Gold Diggers Of 1933 is Busby Berkeley‘s masterwork, assisted in no small way by the astute direction of Mervyn LeRoy, who had previously directed a number of stark, socially conscious films, such as Little Caesar (1931) and I Am A Fugitive From A Chain Gang (1932). Like Berkeley, Leroy’s best work was at Warner Bothers and, like Berkeley, MGM would buy his contract and essentially neuter him.
This is the second of the Warners/Berkeley backstage 1933 musicals, beginning with 42nd Street and concluding with Footlight Parade. Gold Diggers is a mix of harsh realism and opulent fantasy, more so than any other musical from the Great Depression. It jump starts in high gear fantasy mode with Ginger Rogers, dressed only in a skimpy outfit made of silver dollars (with one coin strategically placed over her crotch), singing “We’re in the money.” Rogers’ handling of the lyrics morphs into a glossolalia-styled Pig Latin aria that seems like it would be more at home in a Buñuel movie than a Hollywood musical. Behind her, a chorus of babes holding up undulating coins sings “let’s spend it, send it rolling along.” This is Berkeley’s phantasmagoric “F_ you!” to the Depression. And how would you climax such an opening? With a crash, as debt collectors break up the number, taking with them every prop, every stitch of clothing and everything, leaving only a crumb, a crumb even too small for a mouse.
Next we meet up with a foursome of Depression-era women. And these are determined women, bonding together to make it through a man’s world in hard times. Ruby Keeler is at her innocent best. Joan Blondell is the wide awake, street-smart wisecracker. Aline MacMahon is the shrewd, conniving skeptic, and Rogers (who is a supporting character here) personifies the word “gold digger.” Although Rogers part is brief, she commands attention, especially in the opening scene, so much so that it is abundantly clear how and why she rose above her co-stars. Rogers could do just about anything.
Oddly (and most refreshingly), the women are the stars here. The males are merely supporting characters and are portrayed as either weak, gullible, or uptight. Without the ladies, these men are impotent, only reaching their potential when pushed by their better halves. The foursome of big city girls might be seen as the original blueprint for “Sex in the City”‘s Carrie, Samantha, Charlotte, and Miranda. Their nasal-toned, cynical, cigar-chomping director ( the much imitated but never equaled Ned Sparks) is looking for a new backer to fund his Depression musical. He gets needed support when Keeler coaxes pianist-beau Dick Powell to his cause. Powell has an apartment across the way. He’s a remarkable songwriter (essentially, a personification of the Dubin and Warren team), but he’s also got a secret. MacMahon suspects he is a crook on the lam, but actually he’s well-to-do, with artistic aspirations, hiding out from kinfolk who do not want him mixing with theater trash.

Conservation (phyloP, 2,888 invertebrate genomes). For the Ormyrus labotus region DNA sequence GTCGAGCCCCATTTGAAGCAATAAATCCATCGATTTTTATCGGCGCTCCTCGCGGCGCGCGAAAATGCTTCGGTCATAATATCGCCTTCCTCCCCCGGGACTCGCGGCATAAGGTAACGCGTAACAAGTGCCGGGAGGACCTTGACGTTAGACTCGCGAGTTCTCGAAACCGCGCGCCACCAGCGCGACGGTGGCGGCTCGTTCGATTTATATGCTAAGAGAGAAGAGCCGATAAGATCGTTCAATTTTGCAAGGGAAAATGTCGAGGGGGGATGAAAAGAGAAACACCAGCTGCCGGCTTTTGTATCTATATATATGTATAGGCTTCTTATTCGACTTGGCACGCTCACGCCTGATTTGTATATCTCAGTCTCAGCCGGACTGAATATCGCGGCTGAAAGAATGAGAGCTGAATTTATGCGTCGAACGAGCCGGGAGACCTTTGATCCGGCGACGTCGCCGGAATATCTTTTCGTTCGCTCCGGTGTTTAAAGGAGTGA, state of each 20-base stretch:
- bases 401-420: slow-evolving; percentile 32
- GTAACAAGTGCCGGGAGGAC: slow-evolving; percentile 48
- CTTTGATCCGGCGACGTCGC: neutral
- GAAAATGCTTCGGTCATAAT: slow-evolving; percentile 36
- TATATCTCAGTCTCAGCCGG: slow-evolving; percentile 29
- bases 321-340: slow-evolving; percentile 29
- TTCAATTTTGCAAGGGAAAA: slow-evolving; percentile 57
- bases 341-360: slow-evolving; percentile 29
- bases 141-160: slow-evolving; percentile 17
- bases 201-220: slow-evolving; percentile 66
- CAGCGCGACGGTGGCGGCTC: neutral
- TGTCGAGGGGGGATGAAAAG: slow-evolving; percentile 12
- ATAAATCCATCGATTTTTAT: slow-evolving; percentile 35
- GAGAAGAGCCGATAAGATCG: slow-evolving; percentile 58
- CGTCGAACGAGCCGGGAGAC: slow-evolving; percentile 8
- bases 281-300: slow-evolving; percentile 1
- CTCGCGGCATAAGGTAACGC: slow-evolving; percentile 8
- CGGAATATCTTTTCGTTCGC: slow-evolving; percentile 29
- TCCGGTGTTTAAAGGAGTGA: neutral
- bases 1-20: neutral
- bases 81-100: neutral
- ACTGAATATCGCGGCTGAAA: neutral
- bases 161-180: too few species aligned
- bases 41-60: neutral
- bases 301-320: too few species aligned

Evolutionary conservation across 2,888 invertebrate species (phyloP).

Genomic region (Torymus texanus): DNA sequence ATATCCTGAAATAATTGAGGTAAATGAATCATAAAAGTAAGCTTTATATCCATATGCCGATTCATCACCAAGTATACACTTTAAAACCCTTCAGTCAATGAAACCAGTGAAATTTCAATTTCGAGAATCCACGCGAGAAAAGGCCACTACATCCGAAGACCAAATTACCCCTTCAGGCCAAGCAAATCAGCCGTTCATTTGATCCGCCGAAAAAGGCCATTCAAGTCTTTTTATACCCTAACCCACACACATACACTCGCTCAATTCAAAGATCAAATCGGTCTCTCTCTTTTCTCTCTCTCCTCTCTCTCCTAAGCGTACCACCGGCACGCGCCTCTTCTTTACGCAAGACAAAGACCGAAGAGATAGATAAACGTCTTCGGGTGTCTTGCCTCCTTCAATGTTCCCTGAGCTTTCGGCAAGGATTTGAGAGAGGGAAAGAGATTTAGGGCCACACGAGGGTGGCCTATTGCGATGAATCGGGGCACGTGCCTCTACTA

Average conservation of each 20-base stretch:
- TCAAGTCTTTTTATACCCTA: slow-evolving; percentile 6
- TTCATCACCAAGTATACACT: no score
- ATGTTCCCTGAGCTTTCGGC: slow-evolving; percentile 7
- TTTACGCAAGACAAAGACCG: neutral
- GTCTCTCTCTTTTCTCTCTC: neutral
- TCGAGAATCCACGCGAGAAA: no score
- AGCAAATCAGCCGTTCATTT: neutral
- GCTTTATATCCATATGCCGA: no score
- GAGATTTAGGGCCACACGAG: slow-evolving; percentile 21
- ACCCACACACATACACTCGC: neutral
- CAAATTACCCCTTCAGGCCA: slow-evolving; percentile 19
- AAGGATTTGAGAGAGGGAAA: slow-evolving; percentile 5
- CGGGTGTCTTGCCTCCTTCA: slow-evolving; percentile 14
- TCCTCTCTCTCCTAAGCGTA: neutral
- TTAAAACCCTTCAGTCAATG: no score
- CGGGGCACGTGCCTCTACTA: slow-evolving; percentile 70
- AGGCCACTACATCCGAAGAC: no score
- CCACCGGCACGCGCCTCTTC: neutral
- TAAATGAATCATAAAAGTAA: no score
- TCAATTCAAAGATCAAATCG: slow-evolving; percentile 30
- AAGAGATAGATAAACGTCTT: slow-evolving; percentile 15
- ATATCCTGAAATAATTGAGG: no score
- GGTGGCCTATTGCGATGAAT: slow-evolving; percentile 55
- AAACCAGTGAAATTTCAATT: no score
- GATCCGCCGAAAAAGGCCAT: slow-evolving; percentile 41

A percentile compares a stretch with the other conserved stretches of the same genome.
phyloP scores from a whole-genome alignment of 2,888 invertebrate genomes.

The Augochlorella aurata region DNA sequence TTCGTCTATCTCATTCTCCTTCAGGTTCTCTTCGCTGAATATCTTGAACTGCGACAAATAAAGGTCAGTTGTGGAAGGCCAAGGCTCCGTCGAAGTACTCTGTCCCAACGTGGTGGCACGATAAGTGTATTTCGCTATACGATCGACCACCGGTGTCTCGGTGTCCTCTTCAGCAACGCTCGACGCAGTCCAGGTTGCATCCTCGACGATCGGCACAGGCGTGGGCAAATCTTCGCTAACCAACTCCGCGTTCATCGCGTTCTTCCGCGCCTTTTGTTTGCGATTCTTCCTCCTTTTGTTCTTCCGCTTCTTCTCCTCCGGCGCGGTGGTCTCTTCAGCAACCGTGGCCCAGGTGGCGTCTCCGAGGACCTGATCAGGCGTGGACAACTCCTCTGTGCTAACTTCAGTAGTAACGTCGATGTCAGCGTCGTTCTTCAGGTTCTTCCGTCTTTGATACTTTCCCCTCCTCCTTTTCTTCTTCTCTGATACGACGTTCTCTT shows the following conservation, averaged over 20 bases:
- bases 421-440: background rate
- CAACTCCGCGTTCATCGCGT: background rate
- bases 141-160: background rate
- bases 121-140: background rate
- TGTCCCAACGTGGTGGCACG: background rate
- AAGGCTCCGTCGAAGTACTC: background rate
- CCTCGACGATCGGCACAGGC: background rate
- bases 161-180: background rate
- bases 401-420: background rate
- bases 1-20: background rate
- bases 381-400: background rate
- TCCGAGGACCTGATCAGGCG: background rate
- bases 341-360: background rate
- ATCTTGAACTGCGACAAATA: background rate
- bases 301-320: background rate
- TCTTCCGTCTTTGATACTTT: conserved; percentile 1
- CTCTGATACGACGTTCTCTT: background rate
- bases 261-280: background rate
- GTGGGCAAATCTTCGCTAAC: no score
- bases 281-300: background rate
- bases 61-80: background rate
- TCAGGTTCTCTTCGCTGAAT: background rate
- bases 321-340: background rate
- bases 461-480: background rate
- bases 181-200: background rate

The first obligatory number of the triptych, “Pettin’ in the Park,” is a an amorous romp with Powell and Keeler (whose dancing is still clunky). Berkeley gives each anonymous, pretty girl her two-second close-up and contrasts that with his usual amazing overhead shot, this time taking the pattern of a kaleidoscopic snowball. Dwarf Billy Barty (from Footlight Parade) is back as a lascivious toddler (!) on roller skates whose finds his rubber ball resting beneath the pumps of short-skirted women. The women, in gartered thighs, populate an artificial landscape akin to Seurat’s “La Grand Jatte.” Barty’s infantile raging libido tries to pull the veil away on a myriad of drenched women undressing. He’s a second too late, and now they are all comfortably armored in aluminum chastity vests. Powell is among the frustrated gents, but not to worry, Barty has a convenient can opener and the nondescript number ends with Powell plowing his way through Keeler’s metal barrier.
Back in reality (the sections directed by LeRoy), Powell’s sibling, Warren William, shows up to put a once-and-for-all stop to any and all showbiz ambitions. William is aided by family lawyer Guy Kibbee, but the two men fatally underestimate Blondell and MacMahon. Blondell displays raw emotion and her expression of guilt at having mislead William is genuinely convincing. Almost as good is MacMahon, who shows no such mercy toward Kibbee.
Naturally, it all works out, but even these accomplished actors, in the dramatic bits, cannot tell the story in such a way as Berkely’s numbers. “Shadow Waltz” is Berkeley at his most diaphanous, looking very much like a precursor to Walt Disney’s Fantasia (1940). The whirling dervishes of Rumi are mutated into Aryan Venuses, each rigged with neon violin. When the lights go down, they form a giant bowing violin. As impressive as Fantasia undoubtedly is, seeing similar ideas done with such expressionistic, black and white, primitive precision, with live actors and unfathomably monumental choreography, is startling.
That leaves the final number, “Remember My Forgotten Man.” This is Berkeley’s harrowing ode to the displaced veteran of the Great War. Wisely, Berkeley cast Blondell in the role of the tough hooker with golden heart, in full survival mode. Proving to be the Zeitgeist of the film, this is Blondell’s great celluloid moment. Rows of transient WW1 veterans, breadlines, and pathos-drenched housewives constitute cynical comedy as visual aria. Contrasting with the opener, “We’re in the Money”, it makes for a fascinating bookend to the Leroy/Berkeley tome. It is, perhaps, the closest film will come to being socially relevant opera.